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Journal Article > Study
Adelman J, Aschner J, Schechter C, et al. Pediatrics. 2015;136:327-333.
Wrong-patient errors are considered to be never events. Newborns are assigned temporary names if they don't have a name immediately after birth, and this may increase the rates of wrong-patient errors. The need for first and last names in electronic health records has led to a generic first name convention of "Babygirl" or "Babyboy," which is in use in more than 80% of neonatal intensive care units in the United States. This pre-post study found that implementing specific first names that incorporated the mother's name reduced the incidence of wrong-patient errors by 36% compared to the generic naming. These errors are rare even at baseline, but given the ease of changing the naming convention, this is a pragmatic approach to improving the safety of computerized provider order entry for hospitalized newborns.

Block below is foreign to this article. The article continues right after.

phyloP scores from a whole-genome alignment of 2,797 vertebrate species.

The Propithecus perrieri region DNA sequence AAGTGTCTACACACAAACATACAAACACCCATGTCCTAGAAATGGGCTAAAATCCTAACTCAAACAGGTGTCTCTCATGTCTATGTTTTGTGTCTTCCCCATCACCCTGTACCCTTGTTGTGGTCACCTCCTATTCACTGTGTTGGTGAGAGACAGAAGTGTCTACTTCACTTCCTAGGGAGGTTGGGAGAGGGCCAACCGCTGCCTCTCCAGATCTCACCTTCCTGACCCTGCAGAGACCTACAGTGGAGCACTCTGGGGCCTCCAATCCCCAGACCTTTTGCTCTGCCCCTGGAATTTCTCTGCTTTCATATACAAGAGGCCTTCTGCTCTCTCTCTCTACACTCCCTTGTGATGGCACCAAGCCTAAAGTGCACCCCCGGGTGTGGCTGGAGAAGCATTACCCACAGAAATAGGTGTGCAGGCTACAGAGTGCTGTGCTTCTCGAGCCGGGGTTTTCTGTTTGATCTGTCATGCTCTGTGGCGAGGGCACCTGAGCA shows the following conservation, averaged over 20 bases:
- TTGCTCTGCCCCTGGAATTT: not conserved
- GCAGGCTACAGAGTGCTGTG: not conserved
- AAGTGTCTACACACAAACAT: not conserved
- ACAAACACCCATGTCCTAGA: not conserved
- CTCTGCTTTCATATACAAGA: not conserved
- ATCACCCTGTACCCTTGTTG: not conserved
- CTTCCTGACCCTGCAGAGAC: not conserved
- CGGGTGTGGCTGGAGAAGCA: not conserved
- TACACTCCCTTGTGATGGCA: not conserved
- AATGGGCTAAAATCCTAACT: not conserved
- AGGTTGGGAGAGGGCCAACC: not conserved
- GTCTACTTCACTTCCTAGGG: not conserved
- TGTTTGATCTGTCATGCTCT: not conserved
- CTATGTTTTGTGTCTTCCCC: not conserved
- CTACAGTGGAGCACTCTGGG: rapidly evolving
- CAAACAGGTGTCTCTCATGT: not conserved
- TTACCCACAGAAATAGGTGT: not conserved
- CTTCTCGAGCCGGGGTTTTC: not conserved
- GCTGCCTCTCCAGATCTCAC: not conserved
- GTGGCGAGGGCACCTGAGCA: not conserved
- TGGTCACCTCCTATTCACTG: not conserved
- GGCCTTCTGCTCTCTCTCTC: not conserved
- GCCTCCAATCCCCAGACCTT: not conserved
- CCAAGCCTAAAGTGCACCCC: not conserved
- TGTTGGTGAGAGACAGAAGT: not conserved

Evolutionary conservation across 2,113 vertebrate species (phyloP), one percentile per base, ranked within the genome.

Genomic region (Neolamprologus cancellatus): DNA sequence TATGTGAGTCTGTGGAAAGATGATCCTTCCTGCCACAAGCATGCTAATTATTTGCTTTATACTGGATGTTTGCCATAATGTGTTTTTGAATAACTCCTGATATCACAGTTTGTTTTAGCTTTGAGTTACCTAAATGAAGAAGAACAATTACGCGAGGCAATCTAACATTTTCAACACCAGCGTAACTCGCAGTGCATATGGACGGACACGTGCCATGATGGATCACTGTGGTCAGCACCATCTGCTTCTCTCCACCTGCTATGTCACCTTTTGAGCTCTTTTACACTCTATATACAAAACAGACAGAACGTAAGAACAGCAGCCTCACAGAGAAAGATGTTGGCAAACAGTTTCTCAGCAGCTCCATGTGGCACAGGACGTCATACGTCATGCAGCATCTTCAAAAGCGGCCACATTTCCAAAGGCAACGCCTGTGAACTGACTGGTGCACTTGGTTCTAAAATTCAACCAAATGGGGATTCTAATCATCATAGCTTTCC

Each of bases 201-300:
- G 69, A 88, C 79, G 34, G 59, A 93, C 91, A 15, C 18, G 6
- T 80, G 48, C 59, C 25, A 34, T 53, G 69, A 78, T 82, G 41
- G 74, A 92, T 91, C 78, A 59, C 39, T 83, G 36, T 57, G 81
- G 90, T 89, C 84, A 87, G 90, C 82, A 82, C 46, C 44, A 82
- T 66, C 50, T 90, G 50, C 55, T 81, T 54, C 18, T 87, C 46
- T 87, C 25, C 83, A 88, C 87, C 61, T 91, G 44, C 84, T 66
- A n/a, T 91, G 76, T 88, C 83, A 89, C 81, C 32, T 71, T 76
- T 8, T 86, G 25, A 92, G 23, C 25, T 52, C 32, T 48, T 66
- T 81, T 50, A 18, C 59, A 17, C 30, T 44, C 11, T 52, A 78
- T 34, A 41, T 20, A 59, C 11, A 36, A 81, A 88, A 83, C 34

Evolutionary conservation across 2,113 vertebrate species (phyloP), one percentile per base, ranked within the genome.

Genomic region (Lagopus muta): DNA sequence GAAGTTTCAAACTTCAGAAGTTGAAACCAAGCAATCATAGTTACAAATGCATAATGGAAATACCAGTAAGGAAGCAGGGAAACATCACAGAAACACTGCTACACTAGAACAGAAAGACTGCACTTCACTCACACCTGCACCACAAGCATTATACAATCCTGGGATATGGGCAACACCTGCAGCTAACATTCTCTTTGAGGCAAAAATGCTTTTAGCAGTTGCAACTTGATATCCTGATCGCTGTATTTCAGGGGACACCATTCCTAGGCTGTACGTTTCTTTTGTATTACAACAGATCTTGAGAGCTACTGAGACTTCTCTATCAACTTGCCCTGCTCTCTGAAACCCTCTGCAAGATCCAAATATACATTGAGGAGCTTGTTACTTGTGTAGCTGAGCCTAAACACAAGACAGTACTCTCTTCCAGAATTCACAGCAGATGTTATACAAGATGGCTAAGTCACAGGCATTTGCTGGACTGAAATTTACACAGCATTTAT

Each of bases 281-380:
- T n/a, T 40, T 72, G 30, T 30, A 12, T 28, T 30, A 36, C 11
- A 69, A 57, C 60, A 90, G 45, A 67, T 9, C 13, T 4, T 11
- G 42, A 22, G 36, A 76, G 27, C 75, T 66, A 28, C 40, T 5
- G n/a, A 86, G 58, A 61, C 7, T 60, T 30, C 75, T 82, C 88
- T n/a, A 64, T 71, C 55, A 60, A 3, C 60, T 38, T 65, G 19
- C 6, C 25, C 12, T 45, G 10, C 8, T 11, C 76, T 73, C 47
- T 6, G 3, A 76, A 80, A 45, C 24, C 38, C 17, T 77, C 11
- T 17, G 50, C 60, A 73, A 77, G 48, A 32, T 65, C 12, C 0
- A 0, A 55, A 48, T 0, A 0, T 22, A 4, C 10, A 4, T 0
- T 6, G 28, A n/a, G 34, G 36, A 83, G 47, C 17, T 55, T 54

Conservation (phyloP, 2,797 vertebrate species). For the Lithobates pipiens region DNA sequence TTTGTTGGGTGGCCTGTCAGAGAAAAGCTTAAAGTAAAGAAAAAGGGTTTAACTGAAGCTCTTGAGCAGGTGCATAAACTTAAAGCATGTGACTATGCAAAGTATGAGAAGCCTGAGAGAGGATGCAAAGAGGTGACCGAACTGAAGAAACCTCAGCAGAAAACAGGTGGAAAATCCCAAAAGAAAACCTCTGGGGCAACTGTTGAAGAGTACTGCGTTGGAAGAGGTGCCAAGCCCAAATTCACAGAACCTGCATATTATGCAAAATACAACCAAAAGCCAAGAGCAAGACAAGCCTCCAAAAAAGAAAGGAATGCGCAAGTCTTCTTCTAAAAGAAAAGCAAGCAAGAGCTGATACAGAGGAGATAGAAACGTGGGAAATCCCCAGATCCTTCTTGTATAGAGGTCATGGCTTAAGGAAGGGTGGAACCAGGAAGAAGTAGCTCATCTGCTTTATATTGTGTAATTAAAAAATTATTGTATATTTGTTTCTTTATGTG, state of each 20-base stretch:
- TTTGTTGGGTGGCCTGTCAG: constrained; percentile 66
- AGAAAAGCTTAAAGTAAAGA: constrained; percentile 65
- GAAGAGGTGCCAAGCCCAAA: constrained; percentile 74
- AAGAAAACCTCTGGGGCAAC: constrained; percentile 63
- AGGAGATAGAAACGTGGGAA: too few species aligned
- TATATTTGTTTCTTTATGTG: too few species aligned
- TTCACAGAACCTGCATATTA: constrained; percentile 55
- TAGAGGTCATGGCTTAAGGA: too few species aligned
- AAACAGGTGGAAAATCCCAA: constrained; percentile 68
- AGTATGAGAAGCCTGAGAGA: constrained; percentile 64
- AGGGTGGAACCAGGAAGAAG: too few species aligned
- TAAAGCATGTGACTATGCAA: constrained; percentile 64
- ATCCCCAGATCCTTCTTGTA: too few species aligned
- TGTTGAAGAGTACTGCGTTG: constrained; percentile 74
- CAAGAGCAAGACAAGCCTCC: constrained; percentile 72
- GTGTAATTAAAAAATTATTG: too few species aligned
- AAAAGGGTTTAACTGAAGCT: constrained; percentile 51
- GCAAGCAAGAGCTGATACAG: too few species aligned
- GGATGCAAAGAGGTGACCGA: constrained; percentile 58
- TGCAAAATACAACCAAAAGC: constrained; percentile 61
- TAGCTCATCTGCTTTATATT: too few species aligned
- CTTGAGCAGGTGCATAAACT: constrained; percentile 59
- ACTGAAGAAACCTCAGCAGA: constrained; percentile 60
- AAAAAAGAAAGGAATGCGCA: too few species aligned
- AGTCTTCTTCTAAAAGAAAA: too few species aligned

ISMP Medication Safety Alert! Acute Care Edition. April 25, 2019.
Newborns assigned temporary names are at increased risk for patient misidentification and wrong-patient errors. This newsletter article reports on the role of electronic health records in newborn misidentification and the unintended consequences associated with a Joint Commission set of recommendations to reduce risk.